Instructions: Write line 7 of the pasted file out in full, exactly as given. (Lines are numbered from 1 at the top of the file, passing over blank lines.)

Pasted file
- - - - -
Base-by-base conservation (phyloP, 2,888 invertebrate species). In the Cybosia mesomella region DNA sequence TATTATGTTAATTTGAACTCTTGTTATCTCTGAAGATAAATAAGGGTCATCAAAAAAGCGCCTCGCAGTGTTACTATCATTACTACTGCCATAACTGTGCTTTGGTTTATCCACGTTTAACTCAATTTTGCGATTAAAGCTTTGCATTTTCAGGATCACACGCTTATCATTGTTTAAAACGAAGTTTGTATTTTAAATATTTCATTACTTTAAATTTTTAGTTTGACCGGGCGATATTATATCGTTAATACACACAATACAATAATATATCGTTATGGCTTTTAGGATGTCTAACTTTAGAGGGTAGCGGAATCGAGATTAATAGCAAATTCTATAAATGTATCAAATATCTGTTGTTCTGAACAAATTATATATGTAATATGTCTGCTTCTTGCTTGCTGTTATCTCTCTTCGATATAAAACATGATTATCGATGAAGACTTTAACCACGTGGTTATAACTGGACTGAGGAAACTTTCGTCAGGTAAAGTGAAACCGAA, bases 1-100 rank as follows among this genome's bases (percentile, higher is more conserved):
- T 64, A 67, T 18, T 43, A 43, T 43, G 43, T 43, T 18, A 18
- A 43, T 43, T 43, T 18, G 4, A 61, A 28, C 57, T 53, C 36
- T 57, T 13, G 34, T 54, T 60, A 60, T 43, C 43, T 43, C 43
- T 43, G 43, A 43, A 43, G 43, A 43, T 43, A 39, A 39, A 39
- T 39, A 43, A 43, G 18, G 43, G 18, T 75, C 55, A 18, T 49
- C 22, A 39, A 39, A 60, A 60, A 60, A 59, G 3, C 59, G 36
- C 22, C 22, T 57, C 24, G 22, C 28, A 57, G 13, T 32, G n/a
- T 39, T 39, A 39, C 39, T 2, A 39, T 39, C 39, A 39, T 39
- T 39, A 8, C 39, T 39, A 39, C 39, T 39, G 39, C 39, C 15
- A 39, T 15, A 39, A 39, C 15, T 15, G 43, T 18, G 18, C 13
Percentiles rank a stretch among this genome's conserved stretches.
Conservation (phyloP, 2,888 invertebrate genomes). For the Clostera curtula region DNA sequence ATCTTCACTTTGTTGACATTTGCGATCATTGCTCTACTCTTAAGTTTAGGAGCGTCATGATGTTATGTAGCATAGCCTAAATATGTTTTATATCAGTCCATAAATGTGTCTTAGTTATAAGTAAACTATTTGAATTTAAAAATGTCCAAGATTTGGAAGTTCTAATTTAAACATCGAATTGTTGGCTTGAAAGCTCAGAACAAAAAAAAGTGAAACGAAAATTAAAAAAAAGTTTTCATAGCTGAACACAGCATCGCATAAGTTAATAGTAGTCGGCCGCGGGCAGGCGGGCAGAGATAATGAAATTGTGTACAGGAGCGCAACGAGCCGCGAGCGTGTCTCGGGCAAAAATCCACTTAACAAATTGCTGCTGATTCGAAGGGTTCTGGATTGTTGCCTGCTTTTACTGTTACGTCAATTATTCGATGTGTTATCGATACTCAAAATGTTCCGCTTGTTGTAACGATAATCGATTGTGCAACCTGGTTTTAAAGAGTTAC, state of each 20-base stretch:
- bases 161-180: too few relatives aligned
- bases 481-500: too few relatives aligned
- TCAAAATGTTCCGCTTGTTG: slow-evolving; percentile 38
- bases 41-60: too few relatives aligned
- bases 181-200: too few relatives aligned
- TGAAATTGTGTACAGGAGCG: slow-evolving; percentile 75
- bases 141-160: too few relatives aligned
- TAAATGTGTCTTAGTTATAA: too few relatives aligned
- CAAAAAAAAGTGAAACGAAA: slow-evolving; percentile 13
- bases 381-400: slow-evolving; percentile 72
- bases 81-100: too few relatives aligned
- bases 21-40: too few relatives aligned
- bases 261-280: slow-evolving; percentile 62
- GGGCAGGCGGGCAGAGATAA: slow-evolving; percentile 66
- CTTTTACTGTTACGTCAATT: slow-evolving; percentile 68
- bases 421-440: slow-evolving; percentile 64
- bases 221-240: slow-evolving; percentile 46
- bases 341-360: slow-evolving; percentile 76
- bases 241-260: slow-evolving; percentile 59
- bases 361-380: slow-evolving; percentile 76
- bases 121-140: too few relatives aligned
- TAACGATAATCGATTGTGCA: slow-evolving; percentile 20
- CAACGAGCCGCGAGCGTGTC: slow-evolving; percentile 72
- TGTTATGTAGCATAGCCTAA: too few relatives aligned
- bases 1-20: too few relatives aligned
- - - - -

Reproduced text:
- C 22, A 39, A 39, A 60, A 60, A 60, A 59, G 3, C 59, G 36